Attorney General Jeff Sessions, speaking at the same event as Nielsen, also defended the Trump administration's immigration practices Monday morning.
"These children are not entering at points of entry, but dangerous places," Sessions said. "They can go to our ports of entry if they want to claim asylum."
Sessions said the children "are taken care of," at an "enormous cost." Sessions called the system "generous." He also emphasized most children have come here unaccompanied and said the Department of Health and Human Services takes custody of them at a cost of more than $1 billion a year.
Nielsen called a 2015 court settlement -- dating back to a court ruling in 1997 that requires children not be detained longer than 20 days -- a "historic get out of jail free practice of the past administration."
No previous administration has interpreted this as requiring the separation of parents from their children, instead releasing families with court dates for immigration proceedings and various monitoring tactics.
"It is important to note that these minors are very well taken care of -- don't believe the press -- they are very well taken care of," Nielsen said. But, she added: "If you cross the border illegally. If you make a false immigration claim, we will prosecute you. If you smuggle aliens ... we will prosecute you."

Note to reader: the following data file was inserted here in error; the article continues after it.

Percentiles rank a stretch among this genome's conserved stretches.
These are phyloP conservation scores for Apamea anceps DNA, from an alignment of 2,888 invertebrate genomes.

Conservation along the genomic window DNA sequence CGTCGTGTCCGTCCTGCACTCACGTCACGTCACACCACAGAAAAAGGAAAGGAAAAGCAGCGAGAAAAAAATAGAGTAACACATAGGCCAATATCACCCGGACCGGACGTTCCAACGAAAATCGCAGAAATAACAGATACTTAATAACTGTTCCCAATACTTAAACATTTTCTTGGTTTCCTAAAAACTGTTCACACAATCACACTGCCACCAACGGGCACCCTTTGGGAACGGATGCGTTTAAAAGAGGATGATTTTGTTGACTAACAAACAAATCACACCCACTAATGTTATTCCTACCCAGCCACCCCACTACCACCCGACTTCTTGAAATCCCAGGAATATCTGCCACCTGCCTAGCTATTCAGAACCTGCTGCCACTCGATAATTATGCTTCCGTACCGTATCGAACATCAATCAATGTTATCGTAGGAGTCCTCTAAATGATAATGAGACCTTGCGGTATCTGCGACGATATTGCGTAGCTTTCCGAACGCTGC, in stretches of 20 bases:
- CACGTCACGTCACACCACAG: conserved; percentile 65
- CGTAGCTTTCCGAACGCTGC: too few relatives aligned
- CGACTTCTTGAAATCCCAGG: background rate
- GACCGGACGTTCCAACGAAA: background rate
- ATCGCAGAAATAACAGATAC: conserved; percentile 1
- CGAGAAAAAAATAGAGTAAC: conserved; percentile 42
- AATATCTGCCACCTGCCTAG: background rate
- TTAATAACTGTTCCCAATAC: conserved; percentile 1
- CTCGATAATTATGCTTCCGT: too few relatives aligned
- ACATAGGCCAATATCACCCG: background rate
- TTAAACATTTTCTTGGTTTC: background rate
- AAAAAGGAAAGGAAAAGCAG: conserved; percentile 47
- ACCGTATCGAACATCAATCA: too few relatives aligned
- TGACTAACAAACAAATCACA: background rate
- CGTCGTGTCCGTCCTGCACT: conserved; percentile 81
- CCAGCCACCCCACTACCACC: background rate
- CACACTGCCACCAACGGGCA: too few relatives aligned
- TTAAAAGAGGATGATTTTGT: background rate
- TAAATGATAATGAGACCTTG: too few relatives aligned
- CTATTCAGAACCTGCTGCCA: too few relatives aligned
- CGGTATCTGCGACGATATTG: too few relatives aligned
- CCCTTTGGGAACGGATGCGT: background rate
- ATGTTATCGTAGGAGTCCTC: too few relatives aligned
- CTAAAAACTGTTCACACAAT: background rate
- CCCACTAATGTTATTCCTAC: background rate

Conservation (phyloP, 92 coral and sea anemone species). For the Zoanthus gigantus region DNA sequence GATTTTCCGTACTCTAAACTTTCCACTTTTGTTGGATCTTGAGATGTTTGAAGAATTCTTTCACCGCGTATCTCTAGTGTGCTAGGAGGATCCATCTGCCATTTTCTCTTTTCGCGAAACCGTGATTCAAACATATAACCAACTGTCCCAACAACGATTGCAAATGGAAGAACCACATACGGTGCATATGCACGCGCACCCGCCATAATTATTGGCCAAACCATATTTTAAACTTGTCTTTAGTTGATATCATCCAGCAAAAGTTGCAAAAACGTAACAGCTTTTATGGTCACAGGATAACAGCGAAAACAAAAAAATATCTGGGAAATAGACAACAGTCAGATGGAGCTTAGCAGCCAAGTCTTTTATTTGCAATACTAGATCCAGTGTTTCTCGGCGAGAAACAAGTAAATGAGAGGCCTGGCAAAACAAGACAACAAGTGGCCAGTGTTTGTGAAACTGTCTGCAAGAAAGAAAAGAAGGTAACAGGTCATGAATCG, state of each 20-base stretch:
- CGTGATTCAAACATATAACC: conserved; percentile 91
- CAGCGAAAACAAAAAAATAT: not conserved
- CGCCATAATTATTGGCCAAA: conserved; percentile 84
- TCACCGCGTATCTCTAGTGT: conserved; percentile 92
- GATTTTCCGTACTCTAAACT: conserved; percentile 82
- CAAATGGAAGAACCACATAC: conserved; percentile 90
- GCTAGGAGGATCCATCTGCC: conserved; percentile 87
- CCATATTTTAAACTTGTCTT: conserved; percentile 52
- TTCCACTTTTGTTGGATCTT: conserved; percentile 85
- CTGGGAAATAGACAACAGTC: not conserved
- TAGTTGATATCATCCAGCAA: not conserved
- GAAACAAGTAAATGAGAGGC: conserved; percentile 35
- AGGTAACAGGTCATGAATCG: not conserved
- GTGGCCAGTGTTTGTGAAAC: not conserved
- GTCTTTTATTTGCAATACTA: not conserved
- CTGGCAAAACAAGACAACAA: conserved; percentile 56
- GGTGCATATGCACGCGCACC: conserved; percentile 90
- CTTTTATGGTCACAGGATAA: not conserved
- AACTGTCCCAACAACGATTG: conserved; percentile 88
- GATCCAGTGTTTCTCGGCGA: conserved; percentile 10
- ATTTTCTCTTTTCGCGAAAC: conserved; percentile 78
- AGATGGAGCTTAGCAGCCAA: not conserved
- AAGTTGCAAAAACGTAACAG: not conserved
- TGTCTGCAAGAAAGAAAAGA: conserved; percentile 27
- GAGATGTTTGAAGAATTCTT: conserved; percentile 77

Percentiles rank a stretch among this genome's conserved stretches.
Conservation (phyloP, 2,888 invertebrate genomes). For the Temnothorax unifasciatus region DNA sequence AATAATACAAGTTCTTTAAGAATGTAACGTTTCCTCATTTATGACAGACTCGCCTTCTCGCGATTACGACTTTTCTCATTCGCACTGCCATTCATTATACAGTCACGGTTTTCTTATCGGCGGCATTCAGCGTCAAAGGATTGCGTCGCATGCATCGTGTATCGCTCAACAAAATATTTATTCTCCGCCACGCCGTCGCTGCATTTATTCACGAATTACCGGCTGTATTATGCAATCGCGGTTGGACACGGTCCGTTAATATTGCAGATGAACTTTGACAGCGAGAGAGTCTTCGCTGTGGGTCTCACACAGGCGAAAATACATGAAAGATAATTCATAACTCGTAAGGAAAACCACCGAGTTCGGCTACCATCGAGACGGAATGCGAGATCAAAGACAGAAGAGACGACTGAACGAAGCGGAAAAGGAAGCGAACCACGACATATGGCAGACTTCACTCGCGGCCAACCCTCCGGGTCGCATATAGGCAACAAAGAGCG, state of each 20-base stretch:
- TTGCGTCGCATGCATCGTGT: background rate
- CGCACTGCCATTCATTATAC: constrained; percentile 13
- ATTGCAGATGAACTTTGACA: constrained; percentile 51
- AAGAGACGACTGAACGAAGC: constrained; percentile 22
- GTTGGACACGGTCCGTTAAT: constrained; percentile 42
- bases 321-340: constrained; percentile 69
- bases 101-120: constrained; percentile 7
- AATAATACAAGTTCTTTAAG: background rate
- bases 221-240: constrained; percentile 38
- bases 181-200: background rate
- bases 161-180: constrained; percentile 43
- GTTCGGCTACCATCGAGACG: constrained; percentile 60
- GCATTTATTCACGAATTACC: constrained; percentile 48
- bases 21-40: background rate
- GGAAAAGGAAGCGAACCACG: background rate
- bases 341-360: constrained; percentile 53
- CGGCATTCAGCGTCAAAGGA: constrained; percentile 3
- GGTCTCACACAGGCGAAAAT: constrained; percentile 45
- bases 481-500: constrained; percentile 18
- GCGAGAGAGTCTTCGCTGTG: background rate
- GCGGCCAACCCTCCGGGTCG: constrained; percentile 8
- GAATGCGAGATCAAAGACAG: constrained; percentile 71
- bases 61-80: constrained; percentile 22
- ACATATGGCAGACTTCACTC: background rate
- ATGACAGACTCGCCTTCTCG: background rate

And once again, she told asylum seekers to show up at a legal port of entry. CNN is looking into reports that these individuals are being turned away there, as well.
"If you are seeking asylum, go to a port of entry," Nielsen said.
After that, Nielsen once again walked through the administration's wishlist for changing immigration laws -- including targeting sanctuary city policies, changing the threshold for qualifying for asylum to be much higher, and reversing many protections for children allowing them to be detained for longer or deported immediately.
Nielsen also addressed some of her remarks directly at lawmakers as they are expected to vote on immigration legislation in the House this week. She framed the issue as anyone who votes against their preferred policy is voting against the "rule of law."
"My message to members is clear: You have a chance. If you want to secure our borders, if you want to keep gangs such as MS-13 out of our communities, if you want to address ... if you want to restore the rule of law, you must close the legal loopholes," Nielsen said, referring to the pieces of law that the administration wants to change.
"However, if you want to support a broken immigration system that harms the interest of Americans and our security, that rewards those who thumb their noses at our laws ... then don't vote to fix the problem. It's a simple choice," she said.
Nielsen said "those who have complained" about the policies now have an "opportunity" to work with the administration on the issue.
"As (GOP Rep. Steve Scalise) said, it is an issue that every one of the last four administration has faced. It is time to fix it," Nielsen said.